Representatives from Confluence, the company tasked with laying out options for a water facility to replace the iconic Big Pool, came to Garden City this weekend to better understand what locals want from the new space.
Confluence Principal Terry Berkbuegler, Confluence’s Avery Nichols and Doug Whiteaker of Water Technology Inc. met locals at Food Truck Fridays at Stevens Park, the Garden City High School football game, the Garden City Charity Classic golf tournament and Lee Richardson Zoo’s Wild Affair, setting up large poster boards with potential amenities.
Adults, teens and young children, jumping to reach the boards, voted with stickers to note which features — from diving boards, slides and lazy rivers to competition lanes, bathhouses and concessions stands — they wanted most. A digital version of the survey will be available on the City of Garden City’s website this week.
The Garden City Commission voted in July to close the Big Pool after its summer 2020 season to make way for the new facility.
After having locals vote on example facility designs this summer, the Garden City Commission brought on Confluence — one of the higher ranking designs — to further study what may be included in the final design. What will be included in that design has not been decided yet, said Berkbuegler and assistant city manager Jennifer Cunningham.
Over the coming weeks, Confluence will review findings from the weekend and online survey to whittle down what features matter to Garden City residents. The company will also complete a feasibility study for the project, Berkbuegler said, which will help the company better understand the market area around Garden City and how much draw the facility may have.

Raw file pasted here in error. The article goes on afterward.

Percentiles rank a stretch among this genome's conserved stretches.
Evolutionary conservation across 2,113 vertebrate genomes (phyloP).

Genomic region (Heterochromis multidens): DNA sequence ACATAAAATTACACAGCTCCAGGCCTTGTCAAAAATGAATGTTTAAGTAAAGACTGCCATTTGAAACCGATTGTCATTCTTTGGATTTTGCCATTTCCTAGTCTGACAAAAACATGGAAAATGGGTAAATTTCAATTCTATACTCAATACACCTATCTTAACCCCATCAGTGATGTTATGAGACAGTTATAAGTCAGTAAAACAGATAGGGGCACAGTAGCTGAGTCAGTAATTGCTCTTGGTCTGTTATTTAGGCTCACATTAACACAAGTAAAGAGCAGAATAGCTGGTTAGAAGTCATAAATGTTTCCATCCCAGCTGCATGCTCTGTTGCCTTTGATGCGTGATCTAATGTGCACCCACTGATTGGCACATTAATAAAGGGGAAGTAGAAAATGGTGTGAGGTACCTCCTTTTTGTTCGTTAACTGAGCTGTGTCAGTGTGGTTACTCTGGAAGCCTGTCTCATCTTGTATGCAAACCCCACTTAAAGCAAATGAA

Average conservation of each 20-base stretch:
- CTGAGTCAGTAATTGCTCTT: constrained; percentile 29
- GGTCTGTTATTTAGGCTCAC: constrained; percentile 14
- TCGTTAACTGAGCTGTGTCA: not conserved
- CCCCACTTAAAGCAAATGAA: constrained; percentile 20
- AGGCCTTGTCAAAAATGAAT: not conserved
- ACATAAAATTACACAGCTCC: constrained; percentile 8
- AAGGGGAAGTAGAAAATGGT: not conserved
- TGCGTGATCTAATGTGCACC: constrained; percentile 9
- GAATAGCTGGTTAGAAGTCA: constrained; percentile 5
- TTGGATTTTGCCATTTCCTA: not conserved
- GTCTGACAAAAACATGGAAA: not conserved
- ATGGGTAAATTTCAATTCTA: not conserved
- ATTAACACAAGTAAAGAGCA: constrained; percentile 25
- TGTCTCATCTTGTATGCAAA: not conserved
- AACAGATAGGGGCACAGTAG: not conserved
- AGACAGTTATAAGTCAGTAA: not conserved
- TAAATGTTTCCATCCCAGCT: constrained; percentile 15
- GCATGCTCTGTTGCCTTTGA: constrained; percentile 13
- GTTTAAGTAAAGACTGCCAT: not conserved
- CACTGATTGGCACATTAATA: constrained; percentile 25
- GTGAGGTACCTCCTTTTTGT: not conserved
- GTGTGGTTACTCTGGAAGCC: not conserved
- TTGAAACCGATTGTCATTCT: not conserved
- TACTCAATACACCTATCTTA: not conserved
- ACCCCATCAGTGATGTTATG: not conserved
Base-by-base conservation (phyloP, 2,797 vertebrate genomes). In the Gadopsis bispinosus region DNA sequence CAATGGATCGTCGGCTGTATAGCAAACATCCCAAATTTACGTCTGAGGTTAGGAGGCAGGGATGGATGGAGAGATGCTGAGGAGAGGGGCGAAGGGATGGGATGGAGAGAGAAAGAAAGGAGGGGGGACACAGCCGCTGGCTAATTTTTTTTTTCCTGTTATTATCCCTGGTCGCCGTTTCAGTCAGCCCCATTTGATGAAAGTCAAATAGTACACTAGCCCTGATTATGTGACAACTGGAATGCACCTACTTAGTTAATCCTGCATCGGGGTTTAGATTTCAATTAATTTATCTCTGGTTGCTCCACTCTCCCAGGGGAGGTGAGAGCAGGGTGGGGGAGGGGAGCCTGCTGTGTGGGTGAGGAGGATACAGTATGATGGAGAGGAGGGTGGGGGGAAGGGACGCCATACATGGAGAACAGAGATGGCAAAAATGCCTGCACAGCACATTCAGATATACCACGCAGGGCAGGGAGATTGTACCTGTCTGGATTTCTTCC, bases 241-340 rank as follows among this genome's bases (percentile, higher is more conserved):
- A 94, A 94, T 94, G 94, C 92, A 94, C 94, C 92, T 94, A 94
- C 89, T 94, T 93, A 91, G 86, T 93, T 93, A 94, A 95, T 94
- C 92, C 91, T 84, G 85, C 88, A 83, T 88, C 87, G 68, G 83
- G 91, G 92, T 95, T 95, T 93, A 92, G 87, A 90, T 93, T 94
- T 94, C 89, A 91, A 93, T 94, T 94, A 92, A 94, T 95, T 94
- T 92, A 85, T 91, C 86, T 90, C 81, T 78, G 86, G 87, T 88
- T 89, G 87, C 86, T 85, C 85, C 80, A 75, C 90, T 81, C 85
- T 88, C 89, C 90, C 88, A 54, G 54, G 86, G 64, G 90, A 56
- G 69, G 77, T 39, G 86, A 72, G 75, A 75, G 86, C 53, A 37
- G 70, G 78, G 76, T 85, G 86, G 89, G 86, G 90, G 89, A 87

The study will review the demographics of Garden City and the surrounding area, mainly the range of ages and household income, which will help the company prioritize features for young children, teens, adults or seniors and determine affordable pool memberships or daily admission rates. Ultimately, they will also consider potential costs to build the facility, estimated operations costs, admission fees and facility sizes to present to the commission.
Cunningham said the company will likely bring back preliminary data and options for the facility features, pricing and costs to the commission at an extended pre-meeting in October and present more detailed options to the commission in November. By the end of 2019, she said the commission will vote on the scope and details of the project.
Though the process after that point is up in the air, Berkbuegler said the formal design process will move forward in 2020, with early plans to begin construction on the new facility after the Big Pool’s 2020 season and complete the project in time for summer 2021.
At the moment, the details of the project, including its size, features, admission fee or projected costs, are all unknown, Berkbuegler said.
Berkbuegler said residents had spoken with him throughout the day Friday, explaining what features they like at the Long Branch Lagoon water park in Dodge City or Big Pool features they’d like to see preserved, like the bathhouse. At the Food Truck and football game visits, multiple people showed support for an indoor swimming facility with competition lanes.
“We’ve heard folks ask is there anything we can do to try and incorporate some of the existing features or save some of the history? All of that we have to work on and we’ll get to that. That’s kind of the next stage: What can we do to incorporate some of the history of the community or even of the pool today into the future (facility)?” Berkbuegler said.
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